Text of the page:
What is Sweet’s Syndrome?
Sweet’s syndrome (also known as acute febrile neutrophilic dermatosis) is a rare skin disorder characterised by a fever and the appearance of tender red or purple lumps or patches on the skin that may ulcerate. It is not contagious, not hereditary and not a form of skin cancer.
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What causes Sweet’s Syndrome?
In approximately half of those affected it is not possible to identify a cause for Sweet’s syndrome. It is much more common in females between 30-60 years old, although it can occur in males and in other age groups. It can occur in people of any ethnicity and skin type. In the other half of cases, the majority are secondary to an upper respiratory tract or gastrointestinal infection or a drug reaction from medications such as non-steroidal anti-inflammatory medications. In some patients it can be a manifestation of another condition such as inflammatory bowel disease, lupus erythematosus or rheumatoid arthritis. In a few cases, it is a result of hormonal changes such as in pregnancy or thyroid gland disorders and more rarely may be a sign of cancer such as blood, breast or bowel cancer.
What does Sweet’s syndrome of the skin look like?
The most common skin changes in Sweet’s syndrome are raised red, pink or purplish tender skin lumps. These can be small (known as papules, which can be about 5-10 mm) or larger (known as nodules) and can join together to form bigger areas (known as plaques). They can be single or multiple and can appear anywhere on the skin although the arms, face and neck are affected most often. Sometimes blisters or pustules can be seen and the rash may appear at the site of an injury to the skin.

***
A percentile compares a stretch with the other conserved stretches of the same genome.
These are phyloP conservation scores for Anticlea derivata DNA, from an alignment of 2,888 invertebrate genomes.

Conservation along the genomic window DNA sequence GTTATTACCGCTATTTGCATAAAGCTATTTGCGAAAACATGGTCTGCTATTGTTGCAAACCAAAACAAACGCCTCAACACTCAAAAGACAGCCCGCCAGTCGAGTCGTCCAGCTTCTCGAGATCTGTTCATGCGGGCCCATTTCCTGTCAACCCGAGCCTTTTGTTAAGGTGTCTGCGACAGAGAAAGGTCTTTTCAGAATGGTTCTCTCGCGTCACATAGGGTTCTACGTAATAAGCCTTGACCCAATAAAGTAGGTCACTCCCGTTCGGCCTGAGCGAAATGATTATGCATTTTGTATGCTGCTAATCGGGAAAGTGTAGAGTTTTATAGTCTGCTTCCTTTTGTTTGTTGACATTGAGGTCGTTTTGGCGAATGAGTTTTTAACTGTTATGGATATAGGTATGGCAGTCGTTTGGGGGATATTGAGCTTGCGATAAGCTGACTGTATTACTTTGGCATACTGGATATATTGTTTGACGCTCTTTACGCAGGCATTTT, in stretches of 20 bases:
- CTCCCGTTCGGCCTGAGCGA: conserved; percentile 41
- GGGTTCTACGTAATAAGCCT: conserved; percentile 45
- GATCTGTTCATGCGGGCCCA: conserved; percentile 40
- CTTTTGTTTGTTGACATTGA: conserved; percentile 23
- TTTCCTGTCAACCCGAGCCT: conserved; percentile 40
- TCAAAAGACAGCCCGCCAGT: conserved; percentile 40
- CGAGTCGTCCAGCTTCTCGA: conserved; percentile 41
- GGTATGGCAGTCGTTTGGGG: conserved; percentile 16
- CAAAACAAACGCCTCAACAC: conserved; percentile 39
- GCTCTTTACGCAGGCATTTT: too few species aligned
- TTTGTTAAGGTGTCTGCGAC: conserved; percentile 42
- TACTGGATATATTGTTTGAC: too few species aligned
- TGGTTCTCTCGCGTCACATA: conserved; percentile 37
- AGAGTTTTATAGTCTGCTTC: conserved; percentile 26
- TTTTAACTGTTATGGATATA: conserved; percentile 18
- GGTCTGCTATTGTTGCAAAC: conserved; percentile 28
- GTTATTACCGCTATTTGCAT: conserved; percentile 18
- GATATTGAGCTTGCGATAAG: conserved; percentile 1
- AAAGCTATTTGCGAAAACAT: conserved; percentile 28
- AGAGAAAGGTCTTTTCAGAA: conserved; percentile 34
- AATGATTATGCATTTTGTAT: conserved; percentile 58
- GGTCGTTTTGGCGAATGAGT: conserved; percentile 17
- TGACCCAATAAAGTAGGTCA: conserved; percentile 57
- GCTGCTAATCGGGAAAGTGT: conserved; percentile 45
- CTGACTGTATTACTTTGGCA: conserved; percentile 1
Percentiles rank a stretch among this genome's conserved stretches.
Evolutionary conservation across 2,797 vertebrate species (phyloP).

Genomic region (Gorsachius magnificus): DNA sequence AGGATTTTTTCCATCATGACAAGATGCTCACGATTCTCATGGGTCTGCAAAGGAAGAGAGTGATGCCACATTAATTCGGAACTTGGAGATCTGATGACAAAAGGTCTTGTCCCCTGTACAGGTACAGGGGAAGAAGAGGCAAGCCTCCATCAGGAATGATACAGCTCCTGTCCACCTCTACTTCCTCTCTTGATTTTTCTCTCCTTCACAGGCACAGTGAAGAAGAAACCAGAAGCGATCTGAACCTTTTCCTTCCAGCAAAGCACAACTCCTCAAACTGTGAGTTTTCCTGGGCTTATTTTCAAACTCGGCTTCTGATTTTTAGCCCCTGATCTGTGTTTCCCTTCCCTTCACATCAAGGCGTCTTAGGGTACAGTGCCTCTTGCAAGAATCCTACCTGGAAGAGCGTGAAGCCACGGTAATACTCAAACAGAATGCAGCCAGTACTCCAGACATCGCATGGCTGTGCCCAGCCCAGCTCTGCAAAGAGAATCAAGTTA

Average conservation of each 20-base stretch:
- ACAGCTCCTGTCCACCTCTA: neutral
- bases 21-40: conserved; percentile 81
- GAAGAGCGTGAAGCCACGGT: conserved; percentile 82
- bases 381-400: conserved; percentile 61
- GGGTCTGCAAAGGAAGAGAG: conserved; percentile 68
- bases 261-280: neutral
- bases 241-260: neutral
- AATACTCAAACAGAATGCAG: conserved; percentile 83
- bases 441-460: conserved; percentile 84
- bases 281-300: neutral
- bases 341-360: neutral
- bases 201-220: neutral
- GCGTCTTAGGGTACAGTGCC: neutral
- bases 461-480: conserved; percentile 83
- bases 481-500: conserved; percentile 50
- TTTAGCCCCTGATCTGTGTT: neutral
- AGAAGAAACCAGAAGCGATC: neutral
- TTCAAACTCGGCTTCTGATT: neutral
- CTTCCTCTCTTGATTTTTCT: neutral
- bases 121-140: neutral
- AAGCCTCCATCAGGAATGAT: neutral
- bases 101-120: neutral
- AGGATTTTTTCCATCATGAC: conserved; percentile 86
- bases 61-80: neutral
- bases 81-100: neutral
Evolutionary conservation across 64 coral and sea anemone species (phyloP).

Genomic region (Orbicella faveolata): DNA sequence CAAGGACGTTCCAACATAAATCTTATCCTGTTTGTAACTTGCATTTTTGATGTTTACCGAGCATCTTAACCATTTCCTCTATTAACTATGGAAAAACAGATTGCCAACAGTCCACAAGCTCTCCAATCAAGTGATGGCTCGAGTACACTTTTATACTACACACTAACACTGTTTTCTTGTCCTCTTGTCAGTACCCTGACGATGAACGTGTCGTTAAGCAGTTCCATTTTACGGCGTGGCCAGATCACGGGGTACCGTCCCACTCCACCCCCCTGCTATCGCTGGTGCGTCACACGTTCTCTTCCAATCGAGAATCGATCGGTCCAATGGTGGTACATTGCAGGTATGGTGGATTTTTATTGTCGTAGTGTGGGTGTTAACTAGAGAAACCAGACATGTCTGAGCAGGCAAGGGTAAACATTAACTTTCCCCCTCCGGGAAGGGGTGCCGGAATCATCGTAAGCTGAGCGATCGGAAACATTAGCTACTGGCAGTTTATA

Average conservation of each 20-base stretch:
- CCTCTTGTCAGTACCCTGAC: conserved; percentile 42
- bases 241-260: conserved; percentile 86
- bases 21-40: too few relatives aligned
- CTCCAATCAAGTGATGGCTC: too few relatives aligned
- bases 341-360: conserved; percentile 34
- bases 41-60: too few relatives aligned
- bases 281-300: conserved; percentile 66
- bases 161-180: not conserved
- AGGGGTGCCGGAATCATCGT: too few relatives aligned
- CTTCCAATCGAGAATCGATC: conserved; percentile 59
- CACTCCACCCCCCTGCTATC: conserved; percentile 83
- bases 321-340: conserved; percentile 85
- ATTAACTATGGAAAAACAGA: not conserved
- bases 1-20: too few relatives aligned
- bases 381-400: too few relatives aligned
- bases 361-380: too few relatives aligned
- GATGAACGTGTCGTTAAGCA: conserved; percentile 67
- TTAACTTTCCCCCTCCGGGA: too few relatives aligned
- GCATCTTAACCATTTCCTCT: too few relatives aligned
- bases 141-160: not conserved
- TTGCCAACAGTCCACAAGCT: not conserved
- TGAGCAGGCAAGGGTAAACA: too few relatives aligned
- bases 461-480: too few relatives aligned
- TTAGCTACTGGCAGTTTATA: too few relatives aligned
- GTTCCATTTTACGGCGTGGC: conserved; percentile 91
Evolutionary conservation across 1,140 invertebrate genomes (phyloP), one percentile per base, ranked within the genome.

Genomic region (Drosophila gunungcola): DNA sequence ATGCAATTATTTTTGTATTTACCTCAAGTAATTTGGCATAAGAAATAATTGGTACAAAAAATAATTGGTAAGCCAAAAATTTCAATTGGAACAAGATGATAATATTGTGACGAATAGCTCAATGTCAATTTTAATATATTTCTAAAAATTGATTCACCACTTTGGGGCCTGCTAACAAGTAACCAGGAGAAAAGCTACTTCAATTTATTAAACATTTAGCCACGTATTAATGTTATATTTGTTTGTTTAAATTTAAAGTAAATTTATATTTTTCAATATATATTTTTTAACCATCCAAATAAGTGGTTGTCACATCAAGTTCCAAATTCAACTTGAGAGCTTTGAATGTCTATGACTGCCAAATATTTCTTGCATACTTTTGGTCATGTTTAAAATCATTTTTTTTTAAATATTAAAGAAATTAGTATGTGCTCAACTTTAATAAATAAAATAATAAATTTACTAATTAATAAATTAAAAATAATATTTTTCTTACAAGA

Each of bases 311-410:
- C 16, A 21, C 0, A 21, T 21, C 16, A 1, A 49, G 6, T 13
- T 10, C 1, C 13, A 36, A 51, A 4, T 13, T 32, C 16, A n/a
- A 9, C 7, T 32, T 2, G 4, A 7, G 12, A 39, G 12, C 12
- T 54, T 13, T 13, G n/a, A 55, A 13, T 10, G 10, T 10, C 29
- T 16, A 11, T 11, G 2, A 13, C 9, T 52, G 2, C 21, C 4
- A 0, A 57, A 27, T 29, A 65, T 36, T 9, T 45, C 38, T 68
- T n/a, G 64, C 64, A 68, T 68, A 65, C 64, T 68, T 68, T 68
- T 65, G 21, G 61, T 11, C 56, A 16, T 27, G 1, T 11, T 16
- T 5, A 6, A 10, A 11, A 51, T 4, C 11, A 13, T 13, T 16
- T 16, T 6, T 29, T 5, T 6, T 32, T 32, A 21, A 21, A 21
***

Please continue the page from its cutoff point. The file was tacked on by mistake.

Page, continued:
What are the symptoms of Sweet’s syndrome?
Sweet’s syndrome may cause some or all of the following symptoms arising together over a period of hours or a few days:
- a rash (described above)
- tiredness, lack of energy and feeling unwell
- high fever (temperature)
- aching joints and muscles
- mouth ulcers
- sore red eyes
How will Sweet’s syndrome be diagnosed?
Tests that are useful in Sweet’s syndrome include:
- Skin biopsy.This is an important test. A sample of the abnormal skin may be taken by your dermatologist. The skin sample is then examined under a microscope in the laboratory. It takes time for the sample to be processed and analysed by a pathologist (specialist doctor) so you will not get the result on the day.
- Blood tests such as high levels of a type of white blood cells called neutrophils, can help to make a diagnosis of Sweet’s syndrome.
- Your doctor may recommend other blood tests or imaging studies such as X-rays or CT scans to look for an underlying cause of the Sweet’s syndrome, if suspected.
- If a medication is thought to be responsible, your doctor may recommend stopping it for a while to see if this improves your symptoms
Can Sweet’s syndrome be treated?
Yes. Treatment is available for Sweet’s syndrome and it can improve quite quickly. Treatments can be divided into topical and oral medications.
Applications to the skin (topical treatments)
Strong steroid creams or ointments may help, especially with smaller lumps, and may help reduce the tenderness. Occasionally, steroid injections into the lesions can be used for very swollen or painful lumps.
Oral treatments (tablets)
- Steroid tablets (e.g. prednisolone) can be a very effective treatment for Sweet’s syndrome. They are usually given at a high dose to start with and then reduced slowly over a number of weeks to prevent the rash coming back.
- Other medications such as dapsone, colchicine, potassium iodide or indomethacin can also be very effective and may be preferred by your doctor if you cannot take steroid tablets because of other medical problems such as diabetes or high blood pressure.
- Immunosuppressive agents such as ciclosporin can reduce the action of the body’s own defence system (the immune system) and can also be very useful for treating Sweet’s syndrome.
Some of the above medications can have certain side effects and you may require regular blood tests for monitoring while prescribed these treatments.
If an underlying medical problem is found, treating this itself may lead to an improvement in the Sweet’s syndrome. Recurrences can occur and therefore treatment may need to be reintroduced until recurrences cease. In rare cases, the condition can persist and treatment would then be given as a maintenance therapy.
This information is provided by the British Association of Dermatologists.
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